CEO’s and high level executives of large financial institutions have heretofore faced an entirely different judicial system than the rest of us, apparently. They have regularly risked the funds entrusted to them by depositors and other investors in order to line their pockets and/or those of the shareholders who control their corporations. They gain the insurance of taxpayer bailouts by threatening even more dire consequences for all of us if their self-imposed financial problems aren’t fixed for them. To act as if no individual can be seen as guilty of an offense punishable by law is ludicrous and self-defeating if we want to stop them from hurting huge numbers of Americans in the future just as they have in the recent past. The reforms must remain. Regulation must occur to prevent the sort of irresponsible actions leading to great financial distress to so many people over and over again.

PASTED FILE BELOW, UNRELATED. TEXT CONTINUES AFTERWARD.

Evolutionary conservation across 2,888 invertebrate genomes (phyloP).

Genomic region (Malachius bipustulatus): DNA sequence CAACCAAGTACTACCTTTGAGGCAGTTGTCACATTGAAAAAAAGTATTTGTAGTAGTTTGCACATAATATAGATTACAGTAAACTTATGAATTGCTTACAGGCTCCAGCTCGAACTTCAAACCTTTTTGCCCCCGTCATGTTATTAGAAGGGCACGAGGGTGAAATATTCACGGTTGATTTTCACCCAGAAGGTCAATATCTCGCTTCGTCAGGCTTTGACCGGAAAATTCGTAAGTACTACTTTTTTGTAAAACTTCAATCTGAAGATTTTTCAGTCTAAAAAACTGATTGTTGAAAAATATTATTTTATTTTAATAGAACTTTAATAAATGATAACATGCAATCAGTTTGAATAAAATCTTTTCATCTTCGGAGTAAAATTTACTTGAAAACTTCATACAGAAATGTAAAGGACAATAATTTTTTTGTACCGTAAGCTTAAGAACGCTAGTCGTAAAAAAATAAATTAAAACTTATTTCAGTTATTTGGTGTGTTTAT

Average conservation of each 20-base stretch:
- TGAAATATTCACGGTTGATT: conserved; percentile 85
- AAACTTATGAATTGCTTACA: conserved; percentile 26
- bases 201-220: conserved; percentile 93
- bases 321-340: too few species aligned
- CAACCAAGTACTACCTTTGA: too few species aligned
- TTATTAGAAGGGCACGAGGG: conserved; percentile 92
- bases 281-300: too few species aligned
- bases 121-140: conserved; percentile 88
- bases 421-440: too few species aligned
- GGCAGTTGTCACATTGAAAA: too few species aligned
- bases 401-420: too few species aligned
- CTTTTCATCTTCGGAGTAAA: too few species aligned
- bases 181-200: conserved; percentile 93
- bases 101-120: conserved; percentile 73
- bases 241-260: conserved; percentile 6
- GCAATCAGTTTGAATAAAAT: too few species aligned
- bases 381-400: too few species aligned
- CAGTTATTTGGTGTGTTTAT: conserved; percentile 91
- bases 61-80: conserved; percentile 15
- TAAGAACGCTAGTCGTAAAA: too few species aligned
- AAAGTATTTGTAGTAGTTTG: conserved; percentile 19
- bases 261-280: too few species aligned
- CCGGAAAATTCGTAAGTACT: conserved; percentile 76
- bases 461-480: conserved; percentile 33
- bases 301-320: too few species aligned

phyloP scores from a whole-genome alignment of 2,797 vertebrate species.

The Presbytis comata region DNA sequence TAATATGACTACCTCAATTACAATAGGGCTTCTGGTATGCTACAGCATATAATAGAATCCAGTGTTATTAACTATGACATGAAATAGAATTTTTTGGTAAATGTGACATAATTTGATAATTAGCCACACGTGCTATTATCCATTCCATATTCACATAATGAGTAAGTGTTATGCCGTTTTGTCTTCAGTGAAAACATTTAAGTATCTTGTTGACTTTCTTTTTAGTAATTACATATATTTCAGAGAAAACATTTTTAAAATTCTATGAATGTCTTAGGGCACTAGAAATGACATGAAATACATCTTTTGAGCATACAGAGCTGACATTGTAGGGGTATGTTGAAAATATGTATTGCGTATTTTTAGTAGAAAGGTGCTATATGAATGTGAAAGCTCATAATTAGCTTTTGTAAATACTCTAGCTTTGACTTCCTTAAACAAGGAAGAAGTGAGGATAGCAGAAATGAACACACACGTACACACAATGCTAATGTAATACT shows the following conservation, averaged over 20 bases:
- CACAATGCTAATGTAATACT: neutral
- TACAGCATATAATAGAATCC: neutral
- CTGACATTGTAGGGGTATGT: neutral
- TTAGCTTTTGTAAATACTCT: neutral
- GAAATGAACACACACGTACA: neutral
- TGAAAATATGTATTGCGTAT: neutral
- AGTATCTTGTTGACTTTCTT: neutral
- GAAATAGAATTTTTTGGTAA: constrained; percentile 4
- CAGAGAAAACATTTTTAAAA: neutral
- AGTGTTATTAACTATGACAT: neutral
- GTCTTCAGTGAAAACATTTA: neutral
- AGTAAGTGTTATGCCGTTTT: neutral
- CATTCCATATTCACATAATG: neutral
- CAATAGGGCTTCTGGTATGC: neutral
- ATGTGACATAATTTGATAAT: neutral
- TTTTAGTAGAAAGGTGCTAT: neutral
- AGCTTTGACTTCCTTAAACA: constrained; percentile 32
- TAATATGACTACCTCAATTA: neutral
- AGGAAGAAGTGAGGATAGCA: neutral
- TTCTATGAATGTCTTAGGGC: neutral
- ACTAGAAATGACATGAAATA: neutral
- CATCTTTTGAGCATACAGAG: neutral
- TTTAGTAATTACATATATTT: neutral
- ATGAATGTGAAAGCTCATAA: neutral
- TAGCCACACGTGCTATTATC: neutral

I’m not saying that, say, Jamie Dimon needs to be put in jail for life for the ills perpetrated by his company. Giving Bernie Madoff 150 years for his transgressions was a bit excessive, and his actions didn’t even approach the damage done by the big banks and other financial institutions during that recession. When the financial system collapsed during the Great Depression, regulations were enacted to prevent them from recurring. They worked until they were legislatively undone, which should say something for the need to reinstitute them. Personal accountability for actions resulting in such massive damage to the economy and Real People needs to be maintained, or what is to prevent them from recurring?